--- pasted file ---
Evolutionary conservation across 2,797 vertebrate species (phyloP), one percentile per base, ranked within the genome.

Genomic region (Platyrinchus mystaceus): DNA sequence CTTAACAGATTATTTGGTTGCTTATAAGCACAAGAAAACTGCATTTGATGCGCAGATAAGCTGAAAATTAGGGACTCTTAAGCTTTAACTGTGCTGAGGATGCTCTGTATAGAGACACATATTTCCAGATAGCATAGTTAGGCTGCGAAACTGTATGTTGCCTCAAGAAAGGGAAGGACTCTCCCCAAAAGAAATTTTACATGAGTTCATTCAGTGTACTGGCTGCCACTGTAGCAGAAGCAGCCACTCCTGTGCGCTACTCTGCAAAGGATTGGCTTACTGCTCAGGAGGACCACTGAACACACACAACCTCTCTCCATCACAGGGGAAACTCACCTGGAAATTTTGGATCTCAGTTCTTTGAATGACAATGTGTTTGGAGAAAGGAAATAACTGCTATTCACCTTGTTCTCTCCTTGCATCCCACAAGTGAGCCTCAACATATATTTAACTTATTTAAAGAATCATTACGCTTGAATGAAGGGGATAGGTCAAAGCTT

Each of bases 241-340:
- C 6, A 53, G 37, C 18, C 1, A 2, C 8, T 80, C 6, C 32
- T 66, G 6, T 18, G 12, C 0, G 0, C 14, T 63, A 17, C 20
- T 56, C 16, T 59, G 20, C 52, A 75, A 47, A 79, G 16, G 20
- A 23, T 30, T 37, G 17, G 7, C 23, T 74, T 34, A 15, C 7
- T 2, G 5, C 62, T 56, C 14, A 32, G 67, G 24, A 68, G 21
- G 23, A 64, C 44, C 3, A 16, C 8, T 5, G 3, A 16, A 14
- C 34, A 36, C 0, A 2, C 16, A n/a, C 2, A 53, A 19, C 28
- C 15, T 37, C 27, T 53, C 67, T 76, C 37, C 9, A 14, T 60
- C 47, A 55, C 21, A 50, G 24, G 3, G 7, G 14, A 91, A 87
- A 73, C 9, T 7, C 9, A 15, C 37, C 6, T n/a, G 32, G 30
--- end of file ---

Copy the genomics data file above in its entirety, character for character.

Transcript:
Evolutionary conservation across 2,797 vertebrate species (phyloP), one percentile per base, ranked within the genome.

Genomic region (Platyrinchus mystaceus): DNA sequence CTTAACAGATTATTTGGTTGCTTATAAGCACAAGAAAACTGCATTTGATGCGCAGATAAGCTGAAAATTAGGGACTCTTAAGCTTTAACTGTGCTGAGGATGCTCTGTATAGAGACACATATTTCCAGATAGCATAGTTAGGCTGCGAAACTGTATGTTGCCTCAAGAAAGGGAAGGACTCTCCCCAAAAGAAATTTTACATGAGTTCATTCAGTGTACTGGCTGCCACTGTAGCAGAAGCAGCCACTCCTGTGCGCTACTCTGCAAAGGATTGGCTTACTGCTCAGGAGGACCACTGAACACACACAACCTCTCTCCATCACAGGGGAAACTCACCTGGAAATTTTGGATCTCAGTTCTTTGAATGACAATGTGTTTGGAGAAAGGAAATAACTGCTATTCACCTTGTTCTCTCCTTGCATCCCACAAGTGAGCCTCAACATATATTTAACTTATTTAAAGAATCATTACGCTTGAATGAAGGGGATAGGTCAAAGCTT

Each of bases 241-340:
- C 6, A 53, G 37, C 18, C 1, A 2, C 8, T 80, C 6, C 32
- T 66, G 6, T 18, G 12, C 0, G 0, C 14, T 63, A 17, C 20
- T 56, C 16, T 59, G 20, C 52, A 75, A 47, A 79, G 16, G 20
- A 23, T 30, T 37, G 17, G 7, C 23, T 74, T 34, A 15, C 7
- T 2, G 5, C 62, T 56, C 14, A 32, G 67, G 24, A 68, G 21
- G 23, A 64, C 44, C 3, A 16, C 8, T 5, G 3, A 16, A 14
- C 34, A 36, C 0, A 2, C 16, A n/a, C 2, A 53, A 19, C 28
- C 15, T 37, C 27, T 53, C 67, T 76, C 37, C 9, A 14, T 60
- C 47, A 55, C 21, A 50, G 24, G 3, G 7, G 14, A 91, A 87
- A 73, C 9, T 7, C 9, A 15, C 37, C 6, T n/a, G 32, G 30